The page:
Poaching is inflicting unsustainable losses on African elephants, with more than 33,600 animals killed each year between 2010 and 2012, a study has shown.

Over that period alone an estimated 6.8% of the continent's elephant population was wiped out by the illegal ivory trade, scientists say.

In central Africa, the worst affected region, poaching led to a 63.7% fall in elephant numbers between 2002 and 2012.

Evidence suggests a strong link between the slaughter, the price of ivory and increasing demand in China where carved ornaments made from elephant tusks are highly prized.

Researchers writing in the journal Proceedings of the National Academy of Sciences suggested that the very existence of the African elephant was threatened.

They wrote: "Our analysis demonstrates the heavy toll illegal ivory trade is taking on African elephants, and suggests current off-take exceeds the intrinsic growth capacity of the species."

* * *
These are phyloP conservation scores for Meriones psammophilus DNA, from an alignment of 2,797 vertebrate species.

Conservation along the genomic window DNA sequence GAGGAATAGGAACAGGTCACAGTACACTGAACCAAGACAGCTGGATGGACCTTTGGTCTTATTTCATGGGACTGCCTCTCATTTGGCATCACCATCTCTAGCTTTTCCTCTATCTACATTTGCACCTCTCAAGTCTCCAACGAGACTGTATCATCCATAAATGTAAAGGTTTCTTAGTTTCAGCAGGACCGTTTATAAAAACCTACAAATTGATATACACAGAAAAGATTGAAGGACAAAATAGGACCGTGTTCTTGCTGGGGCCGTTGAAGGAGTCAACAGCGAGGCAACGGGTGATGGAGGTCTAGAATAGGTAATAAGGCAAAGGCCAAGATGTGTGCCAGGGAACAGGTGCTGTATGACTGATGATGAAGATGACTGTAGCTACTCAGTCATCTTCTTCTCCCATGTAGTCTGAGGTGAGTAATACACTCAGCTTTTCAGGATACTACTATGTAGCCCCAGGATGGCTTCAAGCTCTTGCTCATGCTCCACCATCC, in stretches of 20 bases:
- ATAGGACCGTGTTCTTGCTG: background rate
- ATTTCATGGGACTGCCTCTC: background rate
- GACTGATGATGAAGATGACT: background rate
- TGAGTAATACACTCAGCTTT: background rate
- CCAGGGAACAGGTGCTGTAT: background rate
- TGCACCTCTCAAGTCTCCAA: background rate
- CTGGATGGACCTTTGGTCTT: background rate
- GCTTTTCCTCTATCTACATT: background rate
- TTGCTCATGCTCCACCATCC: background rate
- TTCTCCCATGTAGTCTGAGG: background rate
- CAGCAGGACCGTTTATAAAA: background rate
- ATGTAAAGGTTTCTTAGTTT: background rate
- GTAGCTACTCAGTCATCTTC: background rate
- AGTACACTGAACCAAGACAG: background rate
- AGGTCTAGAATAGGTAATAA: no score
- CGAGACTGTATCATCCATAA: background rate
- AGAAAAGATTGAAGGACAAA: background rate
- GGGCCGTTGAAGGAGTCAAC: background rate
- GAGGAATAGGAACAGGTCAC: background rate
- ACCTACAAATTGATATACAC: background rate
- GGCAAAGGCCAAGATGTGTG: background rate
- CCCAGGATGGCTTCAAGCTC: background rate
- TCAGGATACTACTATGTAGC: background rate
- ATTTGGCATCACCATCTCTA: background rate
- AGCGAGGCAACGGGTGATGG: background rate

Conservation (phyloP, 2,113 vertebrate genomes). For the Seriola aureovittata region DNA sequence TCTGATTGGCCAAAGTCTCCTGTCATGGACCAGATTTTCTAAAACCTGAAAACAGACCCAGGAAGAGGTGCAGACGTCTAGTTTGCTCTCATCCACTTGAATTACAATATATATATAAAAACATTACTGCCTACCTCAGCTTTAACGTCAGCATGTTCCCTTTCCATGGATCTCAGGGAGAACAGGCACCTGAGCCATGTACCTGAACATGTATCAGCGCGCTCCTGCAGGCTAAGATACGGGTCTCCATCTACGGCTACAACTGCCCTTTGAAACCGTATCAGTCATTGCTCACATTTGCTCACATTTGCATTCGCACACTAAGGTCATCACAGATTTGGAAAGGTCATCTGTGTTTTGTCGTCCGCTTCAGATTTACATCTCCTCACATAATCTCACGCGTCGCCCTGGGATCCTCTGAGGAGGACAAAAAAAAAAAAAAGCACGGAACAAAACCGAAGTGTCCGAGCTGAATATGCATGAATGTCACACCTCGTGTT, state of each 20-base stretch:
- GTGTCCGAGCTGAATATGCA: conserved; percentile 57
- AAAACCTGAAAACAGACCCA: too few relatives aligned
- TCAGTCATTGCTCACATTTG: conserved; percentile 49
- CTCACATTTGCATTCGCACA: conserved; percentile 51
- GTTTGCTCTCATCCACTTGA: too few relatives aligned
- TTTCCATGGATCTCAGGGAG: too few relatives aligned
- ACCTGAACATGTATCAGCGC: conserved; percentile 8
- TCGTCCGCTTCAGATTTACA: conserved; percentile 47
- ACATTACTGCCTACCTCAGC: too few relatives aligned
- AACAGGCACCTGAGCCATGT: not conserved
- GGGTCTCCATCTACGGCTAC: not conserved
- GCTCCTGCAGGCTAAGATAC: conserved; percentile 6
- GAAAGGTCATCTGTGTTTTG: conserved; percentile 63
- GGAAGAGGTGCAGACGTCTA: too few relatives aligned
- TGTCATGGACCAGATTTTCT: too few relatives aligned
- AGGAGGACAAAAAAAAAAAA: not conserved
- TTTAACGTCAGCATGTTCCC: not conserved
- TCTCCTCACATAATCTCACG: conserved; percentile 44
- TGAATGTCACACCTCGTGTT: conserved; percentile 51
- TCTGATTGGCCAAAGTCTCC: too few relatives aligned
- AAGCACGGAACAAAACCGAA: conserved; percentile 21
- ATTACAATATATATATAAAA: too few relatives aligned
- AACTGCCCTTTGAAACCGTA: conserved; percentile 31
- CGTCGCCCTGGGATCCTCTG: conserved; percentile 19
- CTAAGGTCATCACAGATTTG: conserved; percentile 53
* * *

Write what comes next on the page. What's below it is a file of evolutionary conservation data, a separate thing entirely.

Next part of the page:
The team led by Dr George Wittemyer, from Colorado State University, began by conducting a survey of elephant carcasses in Kenya's Samburu National Reserve.

Poaching rates in Samburu were strongly associated with local market price increases for ivory and larger number of seizures of ivory bound for China.

Carcass survey data covering 45 sites throughout Africa were then used to extrapolate these findings on a continental scale using two different statistical methods.

The results showed that illegal killing was most pervasive in central Africa.

While savannah elephant populations in east and southern Africa were relatively stable or growing between 2002 and 2009, they then went into decline.

Overall, the slaughter peaked in 2011 with 8% of Africa's elephants illegally killed - a total of more than 40,000 animals - leading to a probable species reduction of 3% that year alone.

The researchers concluded: "These results provide the most comprehensive assessment of illegal ivory harvest to date and confirm that current ivory consumption is not sustainable."